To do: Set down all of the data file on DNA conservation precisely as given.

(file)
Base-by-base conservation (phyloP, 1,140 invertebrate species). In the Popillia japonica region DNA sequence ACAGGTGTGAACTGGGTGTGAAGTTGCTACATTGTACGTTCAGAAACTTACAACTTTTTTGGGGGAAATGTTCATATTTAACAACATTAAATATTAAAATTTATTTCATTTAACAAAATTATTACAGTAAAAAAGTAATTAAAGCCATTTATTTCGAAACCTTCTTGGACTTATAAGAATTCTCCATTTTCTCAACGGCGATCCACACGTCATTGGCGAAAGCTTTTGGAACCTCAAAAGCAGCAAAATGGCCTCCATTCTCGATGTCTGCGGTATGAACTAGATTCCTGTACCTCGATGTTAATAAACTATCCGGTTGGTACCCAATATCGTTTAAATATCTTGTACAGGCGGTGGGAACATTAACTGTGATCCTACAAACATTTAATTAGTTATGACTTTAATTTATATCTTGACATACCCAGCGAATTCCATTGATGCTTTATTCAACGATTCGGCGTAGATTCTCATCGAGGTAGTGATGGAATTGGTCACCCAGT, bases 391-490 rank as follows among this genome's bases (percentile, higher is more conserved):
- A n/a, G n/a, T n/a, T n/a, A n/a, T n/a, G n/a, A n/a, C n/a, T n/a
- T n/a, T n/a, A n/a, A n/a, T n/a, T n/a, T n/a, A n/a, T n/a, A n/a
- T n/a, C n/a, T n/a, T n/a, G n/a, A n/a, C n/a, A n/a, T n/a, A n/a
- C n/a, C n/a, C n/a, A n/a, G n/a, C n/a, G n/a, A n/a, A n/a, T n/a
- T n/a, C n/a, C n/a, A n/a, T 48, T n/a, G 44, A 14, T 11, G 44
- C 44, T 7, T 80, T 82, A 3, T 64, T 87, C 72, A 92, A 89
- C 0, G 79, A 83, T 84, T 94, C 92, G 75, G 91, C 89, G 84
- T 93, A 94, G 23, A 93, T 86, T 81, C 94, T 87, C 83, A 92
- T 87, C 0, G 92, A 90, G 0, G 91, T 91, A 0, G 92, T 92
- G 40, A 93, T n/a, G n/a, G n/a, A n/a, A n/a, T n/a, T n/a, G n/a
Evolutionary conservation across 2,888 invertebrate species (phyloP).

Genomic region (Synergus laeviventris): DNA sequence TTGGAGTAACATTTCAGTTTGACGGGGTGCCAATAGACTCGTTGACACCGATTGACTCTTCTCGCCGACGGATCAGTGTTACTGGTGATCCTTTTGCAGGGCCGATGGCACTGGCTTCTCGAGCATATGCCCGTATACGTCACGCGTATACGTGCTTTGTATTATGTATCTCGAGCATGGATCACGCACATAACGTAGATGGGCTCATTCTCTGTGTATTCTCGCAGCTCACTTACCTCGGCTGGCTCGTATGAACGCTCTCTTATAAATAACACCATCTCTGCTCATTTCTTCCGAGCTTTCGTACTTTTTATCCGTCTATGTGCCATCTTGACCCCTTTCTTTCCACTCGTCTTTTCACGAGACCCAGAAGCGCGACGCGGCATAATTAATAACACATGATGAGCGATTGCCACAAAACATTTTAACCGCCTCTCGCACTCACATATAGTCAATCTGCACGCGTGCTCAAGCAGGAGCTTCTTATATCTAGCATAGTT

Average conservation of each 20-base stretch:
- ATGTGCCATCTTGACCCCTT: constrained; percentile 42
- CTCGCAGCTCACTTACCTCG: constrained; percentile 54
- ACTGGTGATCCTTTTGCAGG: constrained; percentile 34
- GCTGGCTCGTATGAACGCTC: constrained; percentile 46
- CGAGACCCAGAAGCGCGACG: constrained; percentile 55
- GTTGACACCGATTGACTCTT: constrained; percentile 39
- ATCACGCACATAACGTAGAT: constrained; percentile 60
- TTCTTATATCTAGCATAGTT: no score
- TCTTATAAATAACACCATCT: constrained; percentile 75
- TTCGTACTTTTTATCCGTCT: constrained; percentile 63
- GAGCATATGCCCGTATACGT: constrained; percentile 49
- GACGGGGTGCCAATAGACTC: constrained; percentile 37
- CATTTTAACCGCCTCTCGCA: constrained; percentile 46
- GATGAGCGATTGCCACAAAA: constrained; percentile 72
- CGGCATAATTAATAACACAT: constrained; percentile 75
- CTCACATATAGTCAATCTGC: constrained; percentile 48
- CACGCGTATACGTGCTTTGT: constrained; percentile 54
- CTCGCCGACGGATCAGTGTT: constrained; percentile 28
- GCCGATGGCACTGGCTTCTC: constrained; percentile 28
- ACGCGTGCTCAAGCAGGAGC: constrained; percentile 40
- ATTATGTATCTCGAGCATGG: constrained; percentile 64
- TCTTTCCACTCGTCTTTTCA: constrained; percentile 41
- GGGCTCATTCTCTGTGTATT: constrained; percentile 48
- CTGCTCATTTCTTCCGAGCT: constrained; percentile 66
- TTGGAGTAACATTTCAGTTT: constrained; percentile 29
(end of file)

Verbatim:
Base-by-base conservation (phyloP, 1,140 invertebrate species). In the Popillia japonica region DNA sequence ACAGGTGTGAACTGGGTGTGAAGTTGCTACATTGTACGTTCAGAAACTTACAACTTTTTTGGGGGAAATGTTCATATTTAACAACATTAAATATTAAAATTTATTTCATTTAACAAAATTATTACAGTAAAAAAGTAATTAAAGCCATTTATTTCGAAACCTTCTTGGACTTATAAGAATTCTCCATTTTCTCAACGGCGATCCACACGTCATTGGCGAAAGCTTTTGGAACCTCAAAAGCAGCAAAATGGCCTCCATTCTCGATGTCTGCGGTATGAACTAGATTCCTGTACCTCGATGTTAATAAACTATCCGGTTGGTACCCAATATCGTTTAAATATCTTGTACAGGCGGTGGGAACATTAACTGTGATCCTACAAACATTTAATTAGTTATGACTTTAATTTATATCTTGACATACCCAGCGAATTCCATTGATGCTTTATTCAACGATTCGGCGTAGATTCTCATCGAGGTAGTGATGGAATTGGTCACCCAGT, bases 391-490 rank as follows among this genome's bases (percentile, higher is more conserved):
- A n/a, G n/a, T n/a, T n/a, A n/a, T n/a, G n/a, A n/a, C n/a, T n/a
- T n/a, T n/a, A n/a, A n/a, T n/a, T n/a, T n/a, A n/a, T n/a, A n/a
- T n/a, C n/a, T n/a, T n/a, G n/a, A n/a, C n/a, A n/a, T n/a, A n/a
- C n/a, C n/a, C n/a, A n/a, G n/a, C n/a, G n/a, A n/a, A n/a, T n/a
- T n/a, C n/a, C n/a, A n/a, T 48, T n/a, G 44, A 14, T 11, G 44
- C 44, T 7, T 80, T 82, A 3, T 64, T 87, C 72, A 92, A 89
- C 0, G 79, A 83, T 84, T 94, C 92, G 75, G 91, C 89, G 84
- T 93, A 94, G 23, A 93, T 86, T 81, C 94, T 87, C 83, A 92
- T 87, C 0, G 92, A 90, G 0, G 91, T 91, A 0, G 92, T 92
- G 40, A 93, T n/a, G n/a, G n/a, A n/a, A n/a, T n/a, T n/a, G n/a
Evolutionary conservation across 2,888 invertebrate species (phyloP).

Genomic region (Synergus laeviventris): DNA sequence TTGGAGTAACATTTCAGTTTGACGGGGTGCCAATAGACTCGTTGACACCGATTGACTCTTCTCGCCGACGGATCAGTGTTACTGGTGATCCTTTTGCAGGGCCGATGGCACTGGCTTCTCGAGCATATGCCCGTATACGTCACGCGTATACGTGCTTTGTATTATGTATCTCGAGCATGGATCACGCACATAACGTAGATGGGCTCATTCTCTGTGTATTCTCGCAGCTCACTTACCTCGGCTGGCTCGTATGAACGCTCTCTTATAAATAACACCATCTCTGCTCATTTCTTCCGAGCTTTCGTACTTTTTATCCGTCTATGTGCCATCTTGACCCCTTTCTTTCCACTCGTCTTTTCACGAGACCCAGAAGCGCGACGCGGCATAATTAATAACACATGATGAGCGATTGCCACAAAACATTTTAACCGCCTCTCGCACTCACATATAGTCAATCTGCACGCGTGCTCAAGCAGGAGCTTCTTATATCTAGCATAGTT

Average conservation of each 20-base stretch:
- ATGTGCCATCTTGACCCCTT: constrained; percentile 42
- CTCGCAGCTCACTTACCTCG: constrained; percentile 54
- ACTGGTGATCCTTTTGCAGG: constrained; percentile 34
- GCTGGCTCGTATGAACGCTC: constrained; percentile 46
- CGAGACCCAGAAGCGCGACG: constrained; percentile 55
- GTTGACACCGATTGACTCTT: constrained; percentile 39
- ATCACGCACATAACGTAGAT: constrained; percentile 60
- TTCTTATATCTAGCATAGTT: no score
- TCTTATAAATAACACCATCT: constrained; percentile 75
- TTCGTACTTTTTATCCGTCT: constrained; percentile 63
- GAGCATATGCCCGTATACGT: constrained; percentile 49
- GACGGGGTGCCAATAGACTC: constrained; percentile 37
- CATTTTAACCGCCTCTCGCA: constrained; percentile 46
- GATGAGCGATTGCCACAAAA: constrained; percentile 72
- CGGCATAATTAATAACACAT: constrained; percentile 75
- CTCACATATAGTCAATCTGC: constrained; percentile 48
- CACGCGTATACGTGCTTTGT: constrained; percentile 54
- CTCGCCGACGGATCAGTGTT: constrained; percentile 28
- GCCGATGGCACTGGCTTCTC: constrained; percentile 28
- ACGCGTGCTCAAGCAGGAGC: constrained; percentile 40
- ATTATGTATCTCGAGCATGG: constrained; percentile 64
- TCTTTCCACTCGTCTTTTCA: constrained; percentile 41
- GGGCTCATTCTCTGTGTATT: constrained; percentile 48
- CTGCTCATTTCTTCCGAGCT: constrained; percentile 66
- TTGGAGTAACATTTCAGTTT: constrained; percentile 29